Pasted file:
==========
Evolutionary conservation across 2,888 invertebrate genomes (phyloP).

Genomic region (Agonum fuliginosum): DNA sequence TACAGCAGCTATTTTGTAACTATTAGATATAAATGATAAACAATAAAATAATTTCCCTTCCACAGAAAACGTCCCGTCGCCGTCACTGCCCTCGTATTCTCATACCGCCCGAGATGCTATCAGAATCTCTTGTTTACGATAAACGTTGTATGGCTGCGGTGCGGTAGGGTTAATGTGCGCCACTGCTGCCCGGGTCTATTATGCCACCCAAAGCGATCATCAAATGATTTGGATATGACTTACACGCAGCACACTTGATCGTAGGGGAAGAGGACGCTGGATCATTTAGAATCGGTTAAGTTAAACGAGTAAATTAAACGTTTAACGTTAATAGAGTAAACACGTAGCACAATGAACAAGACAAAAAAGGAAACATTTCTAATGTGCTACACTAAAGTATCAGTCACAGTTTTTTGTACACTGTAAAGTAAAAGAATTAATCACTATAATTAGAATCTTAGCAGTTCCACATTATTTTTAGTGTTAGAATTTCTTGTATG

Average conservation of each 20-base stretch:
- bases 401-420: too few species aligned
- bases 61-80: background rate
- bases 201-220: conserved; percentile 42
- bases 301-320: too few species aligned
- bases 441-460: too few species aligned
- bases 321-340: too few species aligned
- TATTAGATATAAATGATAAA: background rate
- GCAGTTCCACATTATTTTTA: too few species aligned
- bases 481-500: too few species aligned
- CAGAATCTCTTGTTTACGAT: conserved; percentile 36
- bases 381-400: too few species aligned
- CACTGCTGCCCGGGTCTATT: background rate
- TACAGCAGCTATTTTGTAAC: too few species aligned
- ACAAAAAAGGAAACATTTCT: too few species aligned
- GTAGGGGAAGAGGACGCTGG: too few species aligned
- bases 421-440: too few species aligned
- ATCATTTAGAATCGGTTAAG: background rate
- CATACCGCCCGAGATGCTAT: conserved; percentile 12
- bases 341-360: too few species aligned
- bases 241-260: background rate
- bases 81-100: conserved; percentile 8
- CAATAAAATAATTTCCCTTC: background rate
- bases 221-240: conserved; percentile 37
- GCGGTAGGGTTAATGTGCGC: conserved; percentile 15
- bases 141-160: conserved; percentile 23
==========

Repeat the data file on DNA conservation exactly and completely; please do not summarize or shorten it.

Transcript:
Evolutionary conservation across 2,888 invertebrate genomes (phyloP).

Genomic region (Agonum fuliginosum): DNA sequence TACAGCAGCTATTTTGTAACTATTAGATATAAATGATAAACAATAAAATAATTTCCCTTCCACAGAAAACGTCCCGTCGCCGTCACTGCCCTCGTATTCTCATACCGCCCGAGATGCTATCAGAATCTCTTGTTTACGATAAACGTTGTATGGCTGCGGTGCGGTAGGGTTAATGTGCGCCACTGCTGCCCGGGTCTATTATGCCACCCAAAGCGATCATCAAATGATTTGGATATGACTTACACGCAGCACACTTGATCGTAGGGGAAGAGGACGCTGGATCATTTAGAATCGGTTAAGTTAAACGAGTAAATTAAACGTTTAACGTTAATAGAGTAAACACGTAGCACAATGAACAAGACAAAAAAGGAAACATTTCTAATGTGCTACACTAAAGTATCAGTCACAGTTTTTTGTACACTGTAAAGTAAAAGAATTAATCACTATAATTAGAATCTTAGCAGTTCCACATTATTTTTAGTGTTAGAATTTCTTGTATG

Average conservation of each 20-base stretch:
- bases 401-420: too few species aligned
- bases 61-80: background rate
- bases 201-220: conserved; percentile 42
- bases 301-320: too few species aligned
- bases 441-460: too few species aligned
- bases 321-340: too few species aligned
- TATTAGATATAAATGATAAA: background rate
- GCAGTTCCACATTATTTTTA: too few species aligned
- bases 481-500: too few species aligned
- CAGAATCTCTTGTTTACGAT: conserved; percentile 36
- bases 381-400: too few species aligned
- CACTGCTGCCCGGGTCTATT: background rate
- TACAGCAGCTATTTTGTAAC: too few species aligned
- ACAAAAAAGGAAACATTTCT: too few species aligned
- GTAGGGGAAGAGGACGCTGG: too few species aligned
- bases 421-440: too few species aligned
- ATCATTTAGAATCGGTTAAG: background rate
- CATACCGCCCGAGATGCTAT: conserved; percentile 12
- bases 341-360: too few species aligned
- bases 241-260: background rate
- bases 81-100: conserved; percentile 8
- CAATAAAATAATTTCCCTTC: background rate
- bases 221-240: conserved; percentile 37
- GCGGTAGGGTTAATGTGCGC: conserved; percentile 15
- bases 141-160: conserved; percentile 23